12/12/2017

Inspectors report that Everyone Matters at Cleveland Police

Cleveland Police continues to improve the way in which it treats all the people it serves with fairness and respect.

In its most recent publication on ‘Police legitimacy’, released this week, Her Majesty’s Inspectorate of Constabulary and Fire and Rescue Services (HMICFRS) reports that, while still requiring improvement, the Force has made good progress over the last 12 months.

Chief Constable Iain Spittal said: “We have made significant improvements and I am pleased that HMICFRS has highlighted that, as a Force, we ensure that our officers and staff understand the importance of treating people with fairness and respect.”

Areas of improvement recognised by inspectors include the Force’s Everyone Matters and the Transforming Professional Standards programmes.

“Cleveland Police understands the importance of treating people with fairness and respect,” report inspectors: “The force has a programme of work, known as ‘Everyone Matters’, which focuses on improving the way the force serves its communities, supports its people and ensures its organisational processes are fair.

“The force is working to ensure that its processes are fair for people who come into contact with the police. Through a review of the professional standards department, the force is also working to ensure that its processes are fair for its workforce.”

The Chief Constable continued: “Everyone Matters is about people. The people we work with, the people we protect and the people we serve. Everyone Matters is based around equality, diversity and human rights, and has been shaped in consultation with our staff and communities.

“Cleveland Police continues on its journey, making improvements, examining past conduct and behaviours, and working with our communities to ensure that we act in a way which both supports them and makes them stronger. A major part of this is our review of Professional Standards, which has been recognised by inspectors as helping us to make real improvements.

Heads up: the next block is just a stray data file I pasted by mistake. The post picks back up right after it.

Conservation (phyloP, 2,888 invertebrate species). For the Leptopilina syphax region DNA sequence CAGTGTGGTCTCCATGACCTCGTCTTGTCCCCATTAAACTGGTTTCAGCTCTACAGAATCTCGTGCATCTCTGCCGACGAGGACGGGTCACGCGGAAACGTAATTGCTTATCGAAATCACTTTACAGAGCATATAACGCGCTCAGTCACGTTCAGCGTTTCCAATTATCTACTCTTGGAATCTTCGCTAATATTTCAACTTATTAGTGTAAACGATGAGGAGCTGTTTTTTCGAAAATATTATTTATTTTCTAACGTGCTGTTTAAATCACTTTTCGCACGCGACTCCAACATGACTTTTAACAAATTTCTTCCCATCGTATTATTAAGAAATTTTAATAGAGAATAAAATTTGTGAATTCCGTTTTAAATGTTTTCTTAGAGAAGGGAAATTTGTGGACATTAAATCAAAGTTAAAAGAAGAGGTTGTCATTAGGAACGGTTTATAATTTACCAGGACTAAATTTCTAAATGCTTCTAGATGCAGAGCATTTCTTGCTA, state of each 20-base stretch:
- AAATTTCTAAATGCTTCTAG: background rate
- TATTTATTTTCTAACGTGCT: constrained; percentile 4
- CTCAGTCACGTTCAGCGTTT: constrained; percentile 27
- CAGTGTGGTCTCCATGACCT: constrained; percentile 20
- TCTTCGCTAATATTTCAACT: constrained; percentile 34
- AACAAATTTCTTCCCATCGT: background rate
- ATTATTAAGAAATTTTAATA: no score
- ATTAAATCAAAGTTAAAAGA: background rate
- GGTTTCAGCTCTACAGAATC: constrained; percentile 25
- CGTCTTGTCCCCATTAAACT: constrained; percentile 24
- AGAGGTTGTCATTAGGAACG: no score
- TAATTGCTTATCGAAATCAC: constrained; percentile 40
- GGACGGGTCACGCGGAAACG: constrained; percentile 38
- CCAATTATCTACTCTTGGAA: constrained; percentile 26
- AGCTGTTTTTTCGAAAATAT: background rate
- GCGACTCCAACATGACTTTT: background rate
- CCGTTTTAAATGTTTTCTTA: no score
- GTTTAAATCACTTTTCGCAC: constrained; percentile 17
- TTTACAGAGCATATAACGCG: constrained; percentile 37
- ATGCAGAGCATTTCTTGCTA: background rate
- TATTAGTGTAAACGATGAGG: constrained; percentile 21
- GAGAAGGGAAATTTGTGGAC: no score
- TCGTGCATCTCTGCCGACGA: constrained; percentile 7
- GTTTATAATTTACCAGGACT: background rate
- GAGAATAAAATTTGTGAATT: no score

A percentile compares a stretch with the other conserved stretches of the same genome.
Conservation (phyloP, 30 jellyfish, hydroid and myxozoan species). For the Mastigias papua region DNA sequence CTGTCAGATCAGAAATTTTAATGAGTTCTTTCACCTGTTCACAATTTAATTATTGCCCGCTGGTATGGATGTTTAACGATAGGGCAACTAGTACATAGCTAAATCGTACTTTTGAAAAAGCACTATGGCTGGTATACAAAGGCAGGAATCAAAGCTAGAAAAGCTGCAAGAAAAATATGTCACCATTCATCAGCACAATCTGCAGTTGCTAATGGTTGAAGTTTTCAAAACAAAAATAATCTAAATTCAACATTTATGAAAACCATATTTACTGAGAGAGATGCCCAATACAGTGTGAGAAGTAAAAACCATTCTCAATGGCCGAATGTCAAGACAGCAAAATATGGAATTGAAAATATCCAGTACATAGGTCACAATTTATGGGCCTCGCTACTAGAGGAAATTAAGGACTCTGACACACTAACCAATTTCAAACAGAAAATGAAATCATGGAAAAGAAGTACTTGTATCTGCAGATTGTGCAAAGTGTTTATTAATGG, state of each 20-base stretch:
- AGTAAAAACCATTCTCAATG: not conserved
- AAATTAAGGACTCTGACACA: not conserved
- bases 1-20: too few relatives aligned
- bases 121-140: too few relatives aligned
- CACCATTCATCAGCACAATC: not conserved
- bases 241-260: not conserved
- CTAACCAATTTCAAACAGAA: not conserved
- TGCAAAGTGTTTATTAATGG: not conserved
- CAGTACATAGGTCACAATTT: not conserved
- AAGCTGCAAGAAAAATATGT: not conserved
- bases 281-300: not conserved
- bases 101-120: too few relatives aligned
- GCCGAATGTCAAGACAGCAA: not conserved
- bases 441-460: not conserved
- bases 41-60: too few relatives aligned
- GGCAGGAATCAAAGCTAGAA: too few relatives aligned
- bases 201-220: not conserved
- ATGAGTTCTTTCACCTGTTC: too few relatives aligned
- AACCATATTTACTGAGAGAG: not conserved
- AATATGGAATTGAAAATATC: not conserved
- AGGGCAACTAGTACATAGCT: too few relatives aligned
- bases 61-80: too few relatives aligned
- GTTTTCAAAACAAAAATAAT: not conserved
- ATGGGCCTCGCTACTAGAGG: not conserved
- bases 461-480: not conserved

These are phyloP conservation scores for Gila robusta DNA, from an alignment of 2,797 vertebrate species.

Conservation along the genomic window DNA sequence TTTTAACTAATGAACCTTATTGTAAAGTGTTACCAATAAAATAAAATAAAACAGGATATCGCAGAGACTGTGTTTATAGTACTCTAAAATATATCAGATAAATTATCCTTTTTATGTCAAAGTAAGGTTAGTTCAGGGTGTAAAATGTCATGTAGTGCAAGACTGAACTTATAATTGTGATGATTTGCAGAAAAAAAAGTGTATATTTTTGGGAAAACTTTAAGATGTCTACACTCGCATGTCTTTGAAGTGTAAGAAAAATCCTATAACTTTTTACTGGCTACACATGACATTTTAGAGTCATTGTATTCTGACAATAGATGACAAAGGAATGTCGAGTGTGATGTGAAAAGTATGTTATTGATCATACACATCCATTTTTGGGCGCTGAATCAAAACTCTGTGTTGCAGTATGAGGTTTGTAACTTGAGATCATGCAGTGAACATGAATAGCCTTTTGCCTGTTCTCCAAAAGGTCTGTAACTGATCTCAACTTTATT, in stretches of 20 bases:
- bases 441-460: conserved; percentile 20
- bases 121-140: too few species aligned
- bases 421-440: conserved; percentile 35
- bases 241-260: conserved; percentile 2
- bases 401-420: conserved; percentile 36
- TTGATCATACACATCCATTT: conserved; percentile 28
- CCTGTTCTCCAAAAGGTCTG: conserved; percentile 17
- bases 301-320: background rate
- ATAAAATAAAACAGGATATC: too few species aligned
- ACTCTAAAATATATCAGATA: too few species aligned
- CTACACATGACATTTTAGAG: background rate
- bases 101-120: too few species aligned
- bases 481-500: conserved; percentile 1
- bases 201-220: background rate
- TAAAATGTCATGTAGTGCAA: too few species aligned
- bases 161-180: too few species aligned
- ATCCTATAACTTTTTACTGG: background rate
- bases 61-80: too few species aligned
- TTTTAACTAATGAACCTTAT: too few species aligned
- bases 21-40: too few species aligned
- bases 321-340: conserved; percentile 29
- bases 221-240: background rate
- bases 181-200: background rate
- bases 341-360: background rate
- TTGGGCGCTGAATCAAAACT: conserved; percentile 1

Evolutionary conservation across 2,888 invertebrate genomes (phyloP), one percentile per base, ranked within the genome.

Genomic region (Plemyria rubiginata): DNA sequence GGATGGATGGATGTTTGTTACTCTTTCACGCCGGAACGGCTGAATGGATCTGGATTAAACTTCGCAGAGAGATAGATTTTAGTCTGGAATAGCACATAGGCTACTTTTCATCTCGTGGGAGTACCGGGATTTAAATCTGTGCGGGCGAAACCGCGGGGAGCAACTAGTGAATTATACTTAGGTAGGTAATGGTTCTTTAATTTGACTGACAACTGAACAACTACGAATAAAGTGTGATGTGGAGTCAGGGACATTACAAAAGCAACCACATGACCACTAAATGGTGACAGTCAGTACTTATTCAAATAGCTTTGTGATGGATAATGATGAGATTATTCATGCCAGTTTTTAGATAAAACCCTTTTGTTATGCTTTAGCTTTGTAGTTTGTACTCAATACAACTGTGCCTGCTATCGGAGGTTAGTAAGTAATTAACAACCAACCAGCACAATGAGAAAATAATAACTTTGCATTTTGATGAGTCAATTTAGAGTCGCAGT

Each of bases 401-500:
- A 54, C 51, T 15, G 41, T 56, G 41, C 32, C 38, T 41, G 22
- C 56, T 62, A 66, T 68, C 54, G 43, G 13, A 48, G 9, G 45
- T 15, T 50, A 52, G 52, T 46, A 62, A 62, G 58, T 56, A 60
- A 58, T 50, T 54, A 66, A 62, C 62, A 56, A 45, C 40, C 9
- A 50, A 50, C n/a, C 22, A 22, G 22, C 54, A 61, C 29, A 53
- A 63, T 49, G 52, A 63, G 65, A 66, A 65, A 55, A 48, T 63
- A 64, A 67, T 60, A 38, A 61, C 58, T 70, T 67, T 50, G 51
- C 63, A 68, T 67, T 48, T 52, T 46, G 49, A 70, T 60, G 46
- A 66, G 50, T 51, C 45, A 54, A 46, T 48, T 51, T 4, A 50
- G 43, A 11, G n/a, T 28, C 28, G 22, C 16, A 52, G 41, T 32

“In early 2018 our new Head of Standards and Ethics will take up their post and will mark a new milestone in our becoming, as we aspire to be, the country’s leading centre of excellence for behaviours and standards. Old structures and process are being replaced and a new modern framework which further transforms how we deal with complaints and investigations is already being established.

“I joined Cleveland Police in June 2013 as Deputy Chief Constable to bring change to the organisation and work to improve the service which is delivered to the communities we serve. This HMICFRS report shows the progress we are making, and will continue to make, on this journey and demonstrates that this organisation has a huge appetite for improvement.”

Police and Crime Commissioner Barry Coppinger said: "This report provides further evidence of the progress the Force is making in recognising and tackling the mistakes of the past. It is pleasing that the HMICFRS chooses to use language such as ‘continues to improve’ and ‘considerable progress’ when outlining how the Force is performing.

"I'm confident the new Chief Constable and new Head of the Directorate of Standards and Ethics, who will be appointed in the New Year, will ensure this progress continues and will address the areas the Inspectorate have highlighted for improvement. My expectation is that the next inspection of these areas will grade the force as Good."